Tourism players have asked the finance ministry to extend the tax exemptions currently enjoyed by the industry from June 30 to December 31, citing instability in business.
Cambodian Hotel Association president Din Somethearith said his organisation had initiated the proposal, which was presented at the Government-Private Sector Forum on June 11.
“The ministry understands our problems and is still waiting for a decision from [finance minister Aun Pornmoniroth],” Somethearith said, adding that he had discussed the proposal with Luu Meng, co-chair of the government-private sector working group on tourism, and Thalias Hospitality Group CEO Arnaud Darc.
Although the number of international visitors to Cambodia year-to-date has increased over the same period in 2021, the figure is but a tenth of pre-Covid-19 levels, which spells disaster for the hotel industry, with some establishments reporting just 20 per cent occupancy rates, he said.
Thourn Sinan, chairman of IMCT Co Ltd and Pacific Asia Travel Association Cambodia chapter (PATACC), told The Post that although the economy has recovered from the worst of the Covid days, stability has eluded the tourism sector, as major destinations such as Phnom Penh and Siem Reap receive a mere trickle of overseas travellers.
He underscored that the end of the tax exemption at the end of this month would severely weigh on private tourism-related businesses.
Sinan suggested the government extend the tax breaks until end-2022 or mid-2023, citing the tourism sector’s significant contribution to gross domestic product (GDT), and positing that businesses would be sustainable by the end of the new period.
He said that a possible extension would be in line with other government initiatives to safeguard the tourism industry, highlighting a co-financing scheme for low-interest loans administered by the state-owned Small and Medium Enterprise Bank of Cambodia Plc (SME Bank).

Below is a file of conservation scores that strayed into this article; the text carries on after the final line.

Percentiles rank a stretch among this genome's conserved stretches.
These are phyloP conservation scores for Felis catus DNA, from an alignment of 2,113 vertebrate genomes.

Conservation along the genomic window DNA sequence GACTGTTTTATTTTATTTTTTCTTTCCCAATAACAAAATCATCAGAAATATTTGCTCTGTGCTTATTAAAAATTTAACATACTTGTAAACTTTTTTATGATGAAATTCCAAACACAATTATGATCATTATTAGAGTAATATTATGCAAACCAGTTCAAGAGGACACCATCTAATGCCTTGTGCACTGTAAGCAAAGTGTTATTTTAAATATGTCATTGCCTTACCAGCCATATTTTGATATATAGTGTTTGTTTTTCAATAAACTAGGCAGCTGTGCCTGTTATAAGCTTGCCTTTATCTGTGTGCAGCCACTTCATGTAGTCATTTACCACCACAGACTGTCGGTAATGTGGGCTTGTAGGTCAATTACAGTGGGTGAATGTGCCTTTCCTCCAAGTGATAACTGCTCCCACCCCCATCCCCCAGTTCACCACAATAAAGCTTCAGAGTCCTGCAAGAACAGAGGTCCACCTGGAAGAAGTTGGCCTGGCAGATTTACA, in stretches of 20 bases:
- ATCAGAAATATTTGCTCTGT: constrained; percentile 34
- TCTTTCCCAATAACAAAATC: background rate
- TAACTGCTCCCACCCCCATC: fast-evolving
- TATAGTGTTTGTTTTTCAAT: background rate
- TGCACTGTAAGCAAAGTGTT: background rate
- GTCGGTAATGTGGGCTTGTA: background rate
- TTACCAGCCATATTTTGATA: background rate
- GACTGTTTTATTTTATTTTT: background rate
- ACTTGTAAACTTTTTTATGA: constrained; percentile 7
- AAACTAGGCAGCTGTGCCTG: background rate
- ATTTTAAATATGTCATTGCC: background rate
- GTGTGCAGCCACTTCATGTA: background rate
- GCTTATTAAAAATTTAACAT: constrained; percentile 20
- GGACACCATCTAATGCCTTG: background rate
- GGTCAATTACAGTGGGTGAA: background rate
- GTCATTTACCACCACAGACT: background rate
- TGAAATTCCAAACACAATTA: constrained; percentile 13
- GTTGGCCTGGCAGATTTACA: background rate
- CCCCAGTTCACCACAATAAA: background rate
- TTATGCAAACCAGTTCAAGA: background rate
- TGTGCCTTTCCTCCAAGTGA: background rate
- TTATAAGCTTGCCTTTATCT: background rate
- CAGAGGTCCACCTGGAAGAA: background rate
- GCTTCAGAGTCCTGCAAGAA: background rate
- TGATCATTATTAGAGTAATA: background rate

Cambodia Association of Travel Agents president Chhay Sivlin said that an extension until December 31 would be a lifeline for the hotels, guesthouses, restaurants and travel agencies and that most tourism businesses in the capital and Siem Reap and Preah Sihanouk provinces have tried to start back up, but that incomes are still inadequate to cover past expenses and losses.
“Let the Ministry of Economy [and Finance] as well as the Royal Government consider [extending] these tax exemptions for the sake of our tourism sector by the end of 2022, so that all businesses can make an effort, recover, and open doors to show tourists that Cambodia has truly safely resumed to its former bustling self,” Sivlin said.
While tax relief matters are not under the purview of the Ministry of Tourism, spokesman Top Sopheak said his ministry has made renewals of any tourism licences free-of-charge this year, to help assuage the industry’s economic hardships to some extent.
Finance ministry spokesman Meas Soksensan told The Post on June 13 that the government is currently brainstorming new ways to shore up the tourism sector, after recently launching a $150 million loan package meant to help restore the industry.
The finance and tourism ministries on February 9 issued a proclamation authorising the implementation of key policies for tourism in 2022, primarily the extension of tax exemptions through to June 30 for hotels, guesthouses, restaurants and travel agencies registered with the General Department of Taxation (GDT).
The tax exemptions apply only for businesses operating in the capital, Banteay Meanchey province’s Poipet town and Svay Rieng province’s Bavet town, as well as the coastal provinces of Preah Sihanouk, Kep and Kampot, according to the inter-ministerial decision signed by the finance and tourism ministers.
Additionally, audits will be postponed for 2021, for tourism operators with pre-Covid outstanding debt based in other localities, it said, noting that these businesses are still required to file tax declarations and use the electronic value-added tax (E-VAT) management system each month during the exemption period.